• anxiety
  • hepatic encephalopathy
  • homicidal ideation
  • major depression
  • panic attack
  • post-traumatic stress disorder
  • suicide attempt
male:
  • fatigue
  • hypoaesthesia
  • chest pain
  • abdominal pain
  • animal bite
  • anxiety
  • blood cholesterol increased
  • constipation
  • decreased interest
  • excoriation

Most common drug interactions by age *:

0-1:
  • feeding disorder neonatal
  • foetal exposure during pregnancy
  • low birth weight baby
  • premature baby
  • respiratory disorder neonatal
  • breech presentation
20-29:
  • rash
  • acne
  • cheilitis
  • chest pain
  • drug abuser
  • dry mouth
  • electrocardiogram qt prolonged
  • electrocardiogram st-t segment abnormal
  • electrocardiogram u-wave abnormality
30-39:
  • attention deficit/hyperactivity disorder
  • foetal exposure during pregnancy
  • hepatocellular injury
  • maternal drugs affecting foetus
  • restlessness
  • screaming
  • weight decreased
  • acute hepatic failure
  • hepatic encephalopathy
40-49:
  • anxiety
  • abdominal pain
  • animal bite
  • blood cholesterol increased
  • chest pain
  • constipation
  • decreased interest
  • excoriation
  • fatigue
  • general physical health deterioration
50-59:
  • drug dependence
  • fatigue
  • hypoaesthesia
  • nausea
  • overdose
  • pre-existing condition improved
  • road traffic accident
  • stress
  • substance abuse
  • drug abuse

* Approximation only. Some reports may have incomplete information.

How to use the study: print a copy of the study and bring it to your health teams to ensure drug risks and benefits are fully discussed and understood.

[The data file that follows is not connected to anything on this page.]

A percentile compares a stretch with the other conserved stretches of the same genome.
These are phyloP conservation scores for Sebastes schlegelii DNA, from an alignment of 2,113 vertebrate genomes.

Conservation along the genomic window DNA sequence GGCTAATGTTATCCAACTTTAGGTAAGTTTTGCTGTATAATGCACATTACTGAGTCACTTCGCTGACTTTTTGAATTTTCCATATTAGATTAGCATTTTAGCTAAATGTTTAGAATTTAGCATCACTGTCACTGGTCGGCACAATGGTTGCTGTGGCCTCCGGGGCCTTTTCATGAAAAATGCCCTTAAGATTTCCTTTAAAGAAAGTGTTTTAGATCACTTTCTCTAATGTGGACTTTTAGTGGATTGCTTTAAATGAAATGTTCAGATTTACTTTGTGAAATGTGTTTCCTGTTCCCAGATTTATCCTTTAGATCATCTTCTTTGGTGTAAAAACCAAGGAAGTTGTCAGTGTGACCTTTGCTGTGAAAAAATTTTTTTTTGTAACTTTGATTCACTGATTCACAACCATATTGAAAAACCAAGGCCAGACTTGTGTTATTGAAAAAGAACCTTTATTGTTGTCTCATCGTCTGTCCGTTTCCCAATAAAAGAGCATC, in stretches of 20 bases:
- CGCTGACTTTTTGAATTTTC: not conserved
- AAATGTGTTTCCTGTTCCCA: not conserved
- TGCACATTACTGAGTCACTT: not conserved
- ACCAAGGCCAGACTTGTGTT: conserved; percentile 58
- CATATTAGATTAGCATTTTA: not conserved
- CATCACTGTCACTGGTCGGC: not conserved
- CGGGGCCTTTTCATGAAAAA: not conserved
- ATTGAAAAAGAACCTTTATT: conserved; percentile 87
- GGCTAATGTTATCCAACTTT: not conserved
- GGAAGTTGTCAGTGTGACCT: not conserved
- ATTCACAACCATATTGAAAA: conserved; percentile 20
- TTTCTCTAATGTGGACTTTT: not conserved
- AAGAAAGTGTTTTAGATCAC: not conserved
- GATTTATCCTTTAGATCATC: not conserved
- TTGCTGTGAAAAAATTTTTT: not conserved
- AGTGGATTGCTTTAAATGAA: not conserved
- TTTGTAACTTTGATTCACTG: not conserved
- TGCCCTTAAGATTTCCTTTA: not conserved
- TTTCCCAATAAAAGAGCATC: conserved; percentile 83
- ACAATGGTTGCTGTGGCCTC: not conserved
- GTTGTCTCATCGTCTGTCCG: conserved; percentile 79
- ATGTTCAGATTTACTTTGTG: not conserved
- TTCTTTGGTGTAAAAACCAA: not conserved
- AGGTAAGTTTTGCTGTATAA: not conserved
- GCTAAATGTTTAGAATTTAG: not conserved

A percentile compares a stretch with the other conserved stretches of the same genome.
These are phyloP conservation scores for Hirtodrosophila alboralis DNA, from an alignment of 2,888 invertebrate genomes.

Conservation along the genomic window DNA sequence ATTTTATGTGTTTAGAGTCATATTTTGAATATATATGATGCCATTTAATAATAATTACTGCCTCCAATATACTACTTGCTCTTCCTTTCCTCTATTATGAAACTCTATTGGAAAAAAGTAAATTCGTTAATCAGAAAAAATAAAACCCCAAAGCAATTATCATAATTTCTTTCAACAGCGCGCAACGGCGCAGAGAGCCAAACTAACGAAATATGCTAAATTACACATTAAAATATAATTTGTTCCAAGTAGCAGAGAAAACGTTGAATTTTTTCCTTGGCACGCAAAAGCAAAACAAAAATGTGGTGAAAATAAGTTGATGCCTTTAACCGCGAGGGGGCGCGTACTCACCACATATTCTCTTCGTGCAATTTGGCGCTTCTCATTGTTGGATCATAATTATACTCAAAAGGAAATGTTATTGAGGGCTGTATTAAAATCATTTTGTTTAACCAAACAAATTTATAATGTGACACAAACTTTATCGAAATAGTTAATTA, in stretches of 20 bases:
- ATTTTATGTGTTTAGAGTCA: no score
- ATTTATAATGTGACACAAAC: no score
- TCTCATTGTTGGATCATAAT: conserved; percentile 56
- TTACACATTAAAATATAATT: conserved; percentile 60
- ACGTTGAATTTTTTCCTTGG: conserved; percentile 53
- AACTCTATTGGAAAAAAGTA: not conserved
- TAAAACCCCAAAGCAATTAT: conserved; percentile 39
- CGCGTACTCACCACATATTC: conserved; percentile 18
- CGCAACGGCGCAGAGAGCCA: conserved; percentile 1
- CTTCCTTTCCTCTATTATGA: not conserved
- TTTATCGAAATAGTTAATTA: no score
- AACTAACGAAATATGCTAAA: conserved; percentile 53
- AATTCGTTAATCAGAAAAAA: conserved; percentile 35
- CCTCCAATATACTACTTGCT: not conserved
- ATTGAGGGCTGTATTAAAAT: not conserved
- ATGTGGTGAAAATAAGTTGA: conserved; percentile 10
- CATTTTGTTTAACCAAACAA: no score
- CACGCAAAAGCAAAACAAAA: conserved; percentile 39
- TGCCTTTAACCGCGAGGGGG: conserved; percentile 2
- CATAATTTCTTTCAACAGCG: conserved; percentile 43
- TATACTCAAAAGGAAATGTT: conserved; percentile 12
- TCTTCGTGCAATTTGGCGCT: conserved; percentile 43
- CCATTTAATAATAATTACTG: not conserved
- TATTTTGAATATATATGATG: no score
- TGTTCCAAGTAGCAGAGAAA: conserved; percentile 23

Do you take Suboxone and Clindamycin phosphate?

Can you answer these questions?

More questions for: Suboxone, Clindamycin phosphate

You may be interested in these reviews

More reviews for: Suboxone, Clindamycin phosphate

On eHealthMe, Suboxone (buprenorphine hydrochloride; naloxone hydrochloride) is often used to treat drug dependence. Clindamycin phosphate (clindamycin phosphate) is often used to treat acne. Find out below the conditions the drugs are used for and how effective they are.

What is the drug used for and how effecitve is it:


NOTE: The study is based on active ingredients and brand name. Other drugs that have the same active ingredients (e.g. generic drugs) are NOT considered.

WARNING: Please DO NOT STOP MEDICATIONS without first consulting a physician since doing so could be hazardous to your health.

DISCLAIMER: All material available on eHealthMe.com is for informational purposes only, and is not a substitute for medical advice, diagnosis, or treatment provided by a qualified healthcare provider. All information is observation-only, and has not been supported by scientific studies or clinical trials unless otherwise stated. Different individuals may respond to medication in different ways. Every effort has been made to ensure that all information is accurate, up-to-date, and complete, but no guarantee is made to that effect. The use of the eHealthMe site and its content is at your own risk.

You may report adverse side effects to the FDA at http://www.fda.gov/medwatch/ or 1-800-FDA-1088 (1-800-332-1088).

If you use this eHealthMe study on publication, please acknowledge it with a citation: study title, URL, accessed date.